Thursday, December 26, 2013

Movie with Abe: Blackfish

Directed by Gabriela Cowperthwaite
Released July 19, 2013 / DVD November 12, 2013

If there’s one topic that can truly ignite passion among a wide audience, it’s animals. Pets are beloved by many, and those animals not quite as domestically manageable also have the rights they themselves can’t stand up for trumpeted by ardent activists and even those with just a passing interest in treating animals as compassionately as humans. “Blackfish,” the story of killer whale Tilikium, a killer whale at SeaWorld who has been involved in the deaths of multiple trainers, is a scathing investigation into the ethically questionable journey of Tilikium to his current residence and the factors that contributed to his role in the unfortunate deaths of those working with him.

“Blackfish,” a finalist for the Best Documentary Oscar category, is best analyzed alongside “The Cove,” the controversial Oscar winner for that same category in 2009. That film probed into a subject not often spotlighted and presented startling revelations, serving as a stirring call to action to change the way the world turns a blind eye to how precious, adorable animals are treated. “Blackfish” takes a similar approach, profiling Tilikium and outlining the timeline of how he got to where he is. Expectedly, SeaWorld and others are far from pleased, and that’s exactly the point of this exposé.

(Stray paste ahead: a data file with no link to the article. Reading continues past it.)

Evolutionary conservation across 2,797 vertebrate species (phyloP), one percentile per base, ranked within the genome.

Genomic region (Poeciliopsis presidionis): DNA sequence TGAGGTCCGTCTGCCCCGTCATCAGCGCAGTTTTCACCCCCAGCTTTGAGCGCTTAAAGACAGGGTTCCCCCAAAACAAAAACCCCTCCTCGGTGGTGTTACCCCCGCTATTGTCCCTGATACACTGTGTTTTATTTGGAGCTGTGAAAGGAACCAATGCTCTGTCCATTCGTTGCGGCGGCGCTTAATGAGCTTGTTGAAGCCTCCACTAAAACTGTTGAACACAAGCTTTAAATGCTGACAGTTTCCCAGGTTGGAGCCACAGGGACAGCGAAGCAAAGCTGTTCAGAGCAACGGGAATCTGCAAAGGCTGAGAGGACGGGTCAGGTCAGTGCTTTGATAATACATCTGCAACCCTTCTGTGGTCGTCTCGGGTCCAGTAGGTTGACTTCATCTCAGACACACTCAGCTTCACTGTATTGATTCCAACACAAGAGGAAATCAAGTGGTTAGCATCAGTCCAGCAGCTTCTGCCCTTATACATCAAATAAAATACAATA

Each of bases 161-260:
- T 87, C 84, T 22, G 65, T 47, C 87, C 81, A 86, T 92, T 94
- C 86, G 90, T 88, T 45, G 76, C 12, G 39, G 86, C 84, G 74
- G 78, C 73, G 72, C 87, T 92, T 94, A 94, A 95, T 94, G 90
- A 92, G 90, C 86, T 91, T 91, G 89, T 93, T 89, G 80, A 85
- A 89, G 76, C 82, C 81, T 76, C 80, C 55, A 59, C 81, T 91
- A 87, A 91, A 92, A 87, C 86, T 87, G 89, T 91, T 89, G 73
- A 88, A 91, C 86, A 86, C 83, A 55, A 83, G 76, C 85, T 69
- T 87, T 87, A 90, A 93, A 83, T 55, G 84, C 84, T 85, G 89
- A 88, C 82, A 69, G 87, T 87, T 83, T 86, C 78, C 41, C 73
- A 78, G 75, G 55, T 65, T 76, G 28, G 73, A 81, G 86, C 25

There are many layers to “Blackfish,” and all take care to demonize the practices and institutions that led to the deaths of human beings during their interactions with Tilikium. Former coworkers of one of the deceased trainers share her dedication to her job, and the horrific nature of the organizational response to her death, which consisted mainly of a party line about her being blamed for getting herself killed due to a mistake she made. Simultaneously, animal experts describe a call made by a whale in captivity that they had never heard before that demonstrated just how much the animal wished to be reunited with its child. Juggling both dimensions of a complicated situation is not an easy task, and this film does so commendably.

Like many such films, “Blackfish” succeeds most by the sheer strength of its arguments and the unwillingness of the offending organization to comment when asked. Archive footage proves damning enough, and this is the kind of film where the experience continues, with SeaWorld now publicly responding following the film’s DVD release to deny many of its claims. This is an excellent companion piece to the narrative film “Rust and Bone” from last year, which tracks one possible consequence of the situation in which whales in captivity are currently in, presenting a heart-wrenching and blood-boiling story too unbelievable to ignore.


No comments: